Eugene McGee: GAA must take control of money madness
In recent years, many GAA officials tended to glory in the fact that, for the first time, they were the top spending sports organisation in the country and wasn't it time to put manners on the soccer and rugby crowds anyway.
These people regarded the brilliant success of the new Croke Park as an indicator that, when it came to big-time financing, the GAA was your only man. But, unfortunately, how things have now changed.
In practically every corner of the country, county boards are complaining about running up annual debts -- up to half a million euro in some places.
When the balance sheet was strong, county boards were never slow to highlight their effectiveness, in contrast to when things were going bad. However, the bottom line is -- like most other sectors of the economy -- that all GAA units are now strapped for cash.
Bad and all as the present situation is, it could have been a lot worse, because in the dying days of the Celtic Tiger several famous county grounds were scheduled to get involved in deals with local developers, who proposed to build completely new stadiums on the outskirts of urban areas.
These included both the Cusack Parks of Ennis and Mullingar, Austin Stack Park in Tralee, as well as St Conleth's Park in Newbridge.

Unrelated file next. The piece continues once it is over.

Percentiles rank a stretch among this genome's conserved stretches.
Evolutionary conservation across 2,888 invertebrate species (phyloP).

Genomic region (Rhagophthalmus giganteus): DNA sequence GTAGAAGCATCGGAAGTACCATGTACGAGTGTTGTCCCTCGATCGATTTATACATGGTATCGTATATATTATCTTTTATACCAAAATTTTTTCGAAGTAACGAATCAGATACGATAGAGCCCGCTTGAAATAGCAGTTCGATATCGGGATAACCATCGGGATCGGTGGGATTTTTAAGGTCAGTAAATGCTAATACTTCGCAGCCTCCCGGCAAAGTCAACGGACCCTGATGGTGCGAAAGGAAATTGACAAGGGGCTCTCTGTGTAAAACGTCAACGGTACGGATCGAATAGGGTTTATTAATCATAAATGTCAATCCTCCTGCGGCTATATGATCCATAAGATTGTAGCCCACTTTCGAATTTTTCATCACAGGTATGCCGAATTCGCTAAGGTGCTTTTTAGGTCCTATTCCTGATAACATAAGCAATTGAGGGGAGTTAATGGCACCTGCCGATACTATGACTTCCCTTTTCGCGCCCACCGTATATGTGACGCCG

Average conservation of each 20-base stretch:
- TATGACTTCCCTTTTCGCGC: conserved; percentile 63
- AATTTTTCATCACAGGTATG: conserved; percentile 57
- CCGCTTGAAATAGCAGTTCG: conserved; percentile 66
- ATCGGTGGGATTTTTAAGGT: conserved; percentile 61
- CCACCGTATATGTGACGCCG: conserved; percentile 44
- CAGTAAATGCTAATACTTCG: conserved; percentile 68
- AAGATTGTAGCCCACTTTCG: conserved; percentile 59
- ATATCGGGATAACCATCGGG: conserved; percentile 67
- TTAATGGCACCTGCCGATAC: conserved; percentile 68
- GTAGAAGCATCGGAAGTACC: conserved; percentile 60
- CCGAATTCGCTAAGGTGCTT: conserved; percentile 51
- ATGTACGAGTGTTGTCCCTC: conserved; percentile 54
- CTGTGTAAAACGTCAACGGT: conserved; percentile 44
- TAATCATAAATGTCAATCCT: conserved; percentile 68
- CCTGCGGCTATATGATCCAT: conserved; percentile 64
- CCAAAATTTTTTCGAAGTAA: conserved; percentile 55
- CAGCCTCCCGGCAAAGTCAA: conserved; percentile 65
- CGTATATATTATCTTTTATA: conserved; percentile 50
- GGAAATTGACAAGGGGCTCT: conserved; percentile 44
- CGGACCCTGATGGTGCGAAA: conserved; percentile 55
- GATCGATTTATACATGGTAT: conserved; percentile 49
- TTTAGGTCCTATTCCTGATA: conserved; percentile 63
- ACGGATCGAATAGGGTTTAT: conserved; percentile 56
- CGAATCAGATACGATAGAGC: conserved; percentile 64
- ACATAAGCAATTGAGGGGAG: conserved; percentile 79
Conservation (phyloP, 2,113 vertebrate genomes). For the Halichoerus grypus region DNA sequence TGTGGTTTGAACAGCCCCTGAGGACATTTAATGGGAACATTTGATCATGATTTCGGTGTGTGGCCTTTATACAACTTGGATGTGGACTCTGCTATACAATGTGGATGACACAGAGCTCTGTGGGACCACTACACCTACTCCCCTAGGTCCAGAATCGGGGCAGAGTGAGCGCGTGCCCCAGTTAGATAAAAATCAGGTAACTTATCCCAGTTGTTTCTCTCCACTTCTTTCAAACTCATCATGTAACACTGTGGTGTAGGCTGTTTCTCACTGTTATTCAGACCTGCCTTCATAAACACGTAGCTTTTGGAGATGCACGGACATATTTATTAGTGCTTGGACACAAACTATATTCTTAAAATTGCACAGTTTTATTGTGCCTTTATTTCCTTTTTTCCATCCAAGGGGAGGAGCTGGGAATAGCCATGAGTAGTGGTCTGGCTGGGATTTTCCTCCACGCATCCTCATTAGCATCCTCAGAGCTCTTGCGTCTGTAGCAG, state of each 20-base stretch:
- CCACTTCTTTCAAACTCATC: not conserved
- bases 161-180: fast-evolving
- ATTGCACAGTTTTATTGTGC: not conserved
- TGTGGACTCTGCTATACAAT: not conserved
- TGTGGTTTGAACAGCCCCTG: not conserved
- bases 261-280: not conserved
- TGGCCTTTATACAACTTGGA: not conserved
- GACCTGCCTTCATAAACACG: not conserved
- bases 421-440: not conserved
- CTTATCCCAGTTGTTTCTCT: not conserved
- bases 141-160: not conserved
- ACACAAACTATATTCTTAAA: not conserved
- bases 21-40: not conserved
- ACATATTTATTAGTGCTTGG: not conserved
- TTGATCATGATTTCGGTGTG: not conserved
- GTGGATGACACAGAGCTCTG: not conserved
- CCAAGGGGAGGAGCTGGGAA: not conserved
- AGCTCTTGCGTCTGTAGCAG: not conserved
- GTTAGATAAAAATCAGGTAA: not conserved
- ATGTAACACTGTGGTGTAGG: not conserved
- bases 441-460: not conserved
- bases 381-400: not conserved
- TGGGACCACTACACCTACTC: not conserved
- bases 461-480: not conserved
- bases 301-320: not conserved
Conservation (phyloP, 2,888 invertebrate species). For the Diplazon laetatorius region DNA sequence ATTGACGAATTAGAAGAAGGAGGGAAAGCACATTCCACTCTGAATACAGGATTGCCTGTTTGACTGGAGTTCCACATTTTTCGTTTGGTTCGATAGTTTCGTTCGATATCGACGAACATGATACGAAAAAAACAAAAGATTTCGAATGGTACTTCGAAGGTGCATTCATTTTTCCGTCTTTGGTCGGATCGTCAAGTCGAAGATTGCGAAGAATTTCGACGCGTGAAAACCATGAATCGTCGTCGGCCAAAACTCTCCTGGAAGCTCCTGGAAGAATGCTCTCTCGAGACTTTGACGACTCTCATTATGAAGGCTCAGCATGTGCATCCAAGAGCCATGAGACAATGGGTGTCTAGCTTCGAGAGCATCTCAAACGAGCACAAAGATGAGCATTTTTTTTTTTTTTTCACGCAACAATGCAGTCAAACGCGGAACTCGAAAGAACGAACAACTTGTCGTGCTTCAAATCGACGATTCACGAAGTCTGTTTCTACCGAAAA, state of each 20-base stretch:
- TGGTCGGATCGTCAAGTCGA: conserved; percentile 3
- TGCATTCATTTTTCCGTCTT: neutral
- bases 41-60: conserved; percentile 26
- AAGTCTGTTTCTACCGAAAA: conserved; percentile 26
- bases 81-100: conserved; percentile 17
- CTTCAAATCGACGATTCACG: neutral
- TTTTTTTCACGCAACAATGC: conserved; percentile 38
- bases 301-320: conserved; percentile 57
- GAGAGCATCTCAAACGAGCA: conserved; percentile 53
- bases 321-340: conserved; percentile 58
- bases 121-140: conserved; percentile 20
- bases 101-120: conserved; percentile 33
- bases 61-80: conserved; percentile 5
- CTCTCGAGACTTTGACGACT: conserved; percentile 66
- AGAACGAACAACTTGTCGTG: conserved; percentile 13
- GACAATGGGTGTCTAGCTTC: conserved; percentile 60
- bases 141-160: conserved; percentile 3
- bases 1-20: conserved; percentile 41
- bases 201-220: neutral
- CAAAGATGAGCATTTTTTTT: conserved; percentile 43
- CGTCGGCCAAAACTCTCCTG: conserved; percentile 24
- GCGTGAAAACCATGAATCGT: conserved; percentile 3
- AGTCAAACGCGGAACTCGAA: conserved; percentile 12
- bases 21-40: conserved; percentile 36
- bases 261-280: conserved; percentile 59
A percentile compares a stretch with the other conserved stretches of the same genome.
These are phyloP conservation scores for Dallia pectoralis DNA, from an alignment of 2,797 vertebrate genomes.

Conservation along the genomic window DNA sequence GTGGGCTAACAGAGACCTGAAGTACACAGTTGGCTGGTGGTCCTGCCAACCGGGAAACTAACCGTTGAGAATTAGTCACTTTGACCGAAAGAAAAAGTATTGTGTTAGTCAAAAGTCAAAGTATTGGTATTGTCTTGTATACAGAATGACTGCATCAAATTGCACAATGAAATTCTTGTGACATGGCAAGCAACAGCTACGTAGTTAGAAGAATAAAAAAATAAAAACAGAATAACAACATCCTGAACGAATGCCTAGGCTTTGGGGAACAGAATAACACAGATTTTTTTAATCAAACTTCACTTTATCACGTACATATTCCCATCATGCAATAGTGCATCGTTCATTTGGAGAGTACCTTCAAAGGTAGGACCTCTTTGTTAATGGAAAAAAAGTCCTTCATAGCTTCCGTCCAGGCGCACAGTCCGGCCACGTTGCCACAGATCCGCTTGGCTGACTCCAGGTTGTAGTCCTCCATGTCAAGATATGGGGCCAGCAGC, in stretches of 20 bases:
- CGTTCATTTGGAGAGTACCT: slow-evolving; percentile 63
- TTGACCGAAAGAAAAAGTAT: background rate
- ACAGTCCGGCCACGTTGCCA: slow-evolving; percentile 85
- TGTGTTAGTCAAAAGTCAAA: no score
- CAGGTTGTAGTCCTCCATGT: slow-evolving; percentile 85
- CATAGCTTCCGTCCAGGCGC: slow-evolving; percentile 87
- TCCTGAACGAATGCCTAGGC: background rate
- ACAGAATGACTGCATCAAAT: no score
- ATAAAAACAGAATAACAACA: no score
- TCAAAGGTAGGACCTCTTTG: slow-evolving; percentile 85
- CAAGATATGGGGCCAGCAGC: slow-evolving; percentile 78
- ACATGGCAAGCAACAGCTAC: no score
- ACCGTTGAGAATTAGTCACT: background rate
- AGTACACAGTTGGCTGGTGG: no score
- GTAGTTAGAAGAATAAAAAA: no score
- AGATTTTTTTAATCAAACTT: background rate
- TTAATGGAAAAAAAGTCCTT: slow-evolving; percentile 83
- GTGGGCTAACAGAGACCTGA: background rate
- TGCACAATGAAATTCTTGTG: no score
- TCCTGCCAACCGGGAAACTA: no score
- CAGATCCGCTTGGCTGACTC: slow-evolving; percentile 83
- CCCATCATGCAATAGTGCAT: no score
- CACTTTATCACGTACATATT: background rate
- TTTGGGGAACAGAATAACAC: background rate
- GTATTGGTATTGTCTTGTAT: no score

How the GAA at national level must be thanking their lucky stars that these projects fell through -- otherwise, they could be facing at least ¿50m in bank loans.
Sadly, not all were so lucky and there are still some developments which fell through and they are now getting stuck with massive loans, which they are unlikely to be able to repay.
In many cases, GAA units simply lost the run of themselves and were prepared to borrow recklessly, often to develop grounds that were far too elaborate for what was required.
There are several GAA grounds with capacities from 30,000 to 60,000 that will probably never have the 'house full' signs out ever again.
This was purely bad planning, and also ignored the fact that social habits in modern day Ireland often see sporting trends change.
Young people today have become followers of a number of sports, happy to pay into GAA and rugby games, in particular, as opposed to 20 or 30 years ago when most people only followed one particular sport all their lives.
Of course, the money spent on county teams is what catches the eye of GAA people most of all, and again it is very much a movable feast.
Any monies paid to managers never seems to appear in any accounts, which is peculiar. Why aren't county boards forced by the GAA hierarchy to publish all these figures?
This year the Meath treasurer has released figures for the cost of Seamus McEnaney's management package to date -- which is over ¿80,000, but such information is the exception. Why can't every county board follow that example and do likewise?
Fully aware of several examples of poor financial control systems leading to major debts for county boards, Croke Park officers forced in a new financial regime for several counties, which seems to be working well.
The GAA should never be short of money -- if they use their financial resources correctly. But as recent times have shown, some GAA bodies haven't a clue about handling serious money. They will learn fairly fast from now on!